You Are My Spring: Episodes 5-6 Open Thread
As life settles back to normal, our leads find they’ve gotten used to each other’s company, and begin to seek each other out. Though unanswered questions remain around the mysterious death and the new stranger in town, the story quiets down. But are our characters getting lured into a false sense of security?
EPISODES 5-6 WEECAP
We open with the delicious twisty moment we ended on last week — Young-do meeting Ian Chase at the site of his doppelgänger’s death. It might be creepy and odd, but Ian is able to explain it away and doesn’t give Young-do an inch. But Ian is clearly more invested in things than he wants to let on, and this week we see a lot of flashbacks to his and Choi Jung-min’s childhood and teenage years. The flashbacks all but guarantee us that they were twins, were brutalized by the cult, were sold off as orphans, and one (or both?) of them were involved in violence.
In between sections of Ian being dark, creepy, and digging into his and Choi Jung-min’s past, this week’s episodes mostly focus on Young-do and Da-jung, and feel a bit lighter. The dialogue and moments between these two continue to impress, and it’s as fun to watch the actors play off each other (Seo Hyun-jin in mock horror when asked if she wants ramyeon!), as it is watching the characters grow closer.
Their relationship goes from happenstance and unvoiced interest in each other, to something much more intentional — and even verbalized. Da-jung says she feels “a strange closeness” to Young-do, and as for Young-do, he goes out on a limb that reveals his growing feelings for her.
When they get a freak snowstorm, rather than go home, Young-do runs up to the roof to meet up with Da-jung. It’s a direct reference to their prior conversation, and Da-jung’s idea that snow let’s you excuse crazy things. His running to meet her, and asking what crazy thing she wants to do, is such a Moment. Their bond only grows from there, whether they are running around late at night in hanbok drag, teasing each other, or having deep talks.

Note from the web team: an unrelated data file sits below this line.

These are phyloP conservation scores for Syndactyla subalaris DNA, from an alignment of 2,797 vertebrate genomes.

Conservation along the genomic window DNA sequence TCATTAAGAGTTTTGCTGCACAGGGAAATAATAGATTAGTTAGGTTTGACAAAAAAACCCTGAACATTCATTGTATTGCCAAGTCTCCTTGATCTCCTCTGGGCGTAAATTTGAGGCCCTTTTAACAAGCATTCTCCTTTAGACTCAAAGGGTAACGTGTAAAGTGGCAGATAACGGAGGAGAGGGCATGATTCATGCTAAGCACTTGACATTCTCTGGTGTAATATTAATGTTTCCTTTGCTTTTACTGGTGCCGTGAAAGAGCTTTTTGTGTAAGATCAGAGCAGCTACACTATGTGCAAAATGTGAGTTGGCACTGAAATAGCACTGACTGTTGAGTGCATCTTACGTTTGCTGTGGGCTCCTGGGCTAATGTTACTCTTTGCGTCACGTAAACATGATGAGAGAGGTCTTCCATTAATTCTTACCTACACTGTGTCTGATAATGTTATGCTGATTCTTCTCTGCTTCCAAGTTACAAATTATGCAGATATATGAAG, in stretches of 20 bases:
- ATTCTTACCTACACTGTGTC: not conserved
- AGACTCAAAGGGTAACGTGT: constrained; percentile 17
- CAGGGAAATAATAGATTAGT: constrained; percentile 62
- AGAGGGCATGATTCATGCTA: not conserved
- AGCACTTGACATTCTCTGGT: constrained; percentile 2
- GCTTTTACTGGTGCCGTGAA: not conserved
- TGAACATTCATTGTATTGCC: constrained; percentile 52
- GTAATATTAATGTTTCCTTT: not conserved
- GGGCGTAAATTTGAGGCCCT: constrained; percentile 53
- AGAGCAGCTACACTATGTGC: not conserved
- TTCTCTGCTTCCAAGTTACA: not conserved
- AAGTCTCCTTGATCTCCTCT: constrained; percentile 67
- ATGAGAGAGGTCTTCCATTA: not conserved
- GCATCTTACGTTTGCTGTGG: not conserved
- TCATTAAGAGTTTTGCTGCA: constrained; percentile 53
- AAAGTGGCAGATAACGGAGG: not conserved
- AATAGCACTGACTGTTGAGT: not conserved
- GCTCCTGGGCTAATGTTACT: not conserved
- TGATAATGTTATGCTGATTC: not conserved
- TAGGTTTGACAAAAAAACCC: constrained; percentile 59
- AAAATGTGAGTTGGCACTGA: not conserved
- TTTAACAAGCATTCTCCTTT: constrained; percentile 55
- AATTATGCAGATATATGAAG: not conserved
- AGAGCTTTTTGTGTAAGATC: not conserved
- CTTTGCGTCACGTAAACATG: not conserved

One thing I really like about this drama is its moments of detail and psychological insight. We see so much how actions and circumstances affect our characters’ psyches — even all of our supporting characters.
For instance, we take a nice dive into Ga-young’s character this week. She can’t deal with her idol boyfriend’s confession, and she runs and hides. Quite literally. She gloms onto Da-jung of all people, demanding a ride, and then a place to stay, finally crashing at her apartment.
It’s a light and silly part of the drama, and it’s hard not to like the ditzy, wispy way Nam Gyuri is leaning into this character (it reminds me of Yoo Inna in Reach of Sincerity). But there’s also lots of subtext and a meatiness, if you will, that makes the story feel rich. We see Ga-young as vulnerable, too, and witness how her experiences have shaped her.
The same goes for even more supporting characters. Ga-young’s boyfriend PATRICK (Park Sang-nam) seeks out Young-do, and we learn about him with more depth than I certainly expected from this storyline.
Then there’s Da-jung’s bestie PARK EUN-HA (Kim Ye-won), who’s been mostly a foil for Da-jung’s romantic entanglements thus far. But this week, we see into her soul as well, and learn about the breakup that’s scarred her, and how she’s still fighting to heal from it.
We even get the same psychologically-themed insight when it comes to PARK HO (yay, Yoon Ji-on, one of my fave up-and-comers!). Ho has been faithfully tailing Ian Chase for the last few episodes, and he’s stabbed by a yet-unknown assailant. The story takes care even in this minor storyline. It’s as much an opportunity for us to see Young-do at work, as it is to explore how violence impacts our minds, and how we hold on to trauma so automatically.
If we look at all of these storylines from a bird’s eye view, it’s clear that our story is most interested in exploring the way experiences (especially traumatic ones) shape us — for better or worse. And the care that You Are My Spring is taking to draw this idea out via each of its characters, makes it something special.
The supporting characters feel less like plot devices, and more like puzzle pieces that complete the big picture. The story is interested in everyone, and that makes me interested too.
Our drama abandoned the spine-chilling twists in both of its episodes this week, but that doesn’t mean we end without any intrigue. Ian Chase has remained quite a troubling character. We don’t know how much he knows versus how much he reveals, but our cliffhanger this week makes me think that he, too, is trying to come to terms with his traumatic past.
As our episode ends, we see Ian take a handful of pills with some alcohol, and then we enter his mind as he goes on this weird psychological journey. The drama’s bendy takes and weird editing really help out here — we feel like we are lost in the mire of his mind with him, trying to piece things together.
Whether he was trying to commit suicide, or just going on a psychotropic trip, is left to be seen, but what we do know is that he’s unconscious in his hotel room when Da-jung appears trying to wake him. He’s clearly not in his right mind when he lunges for her throat. It’s a cliffhanger if ever there was one, and I imagine next week’s episodes will darken as we deal with the aftermath.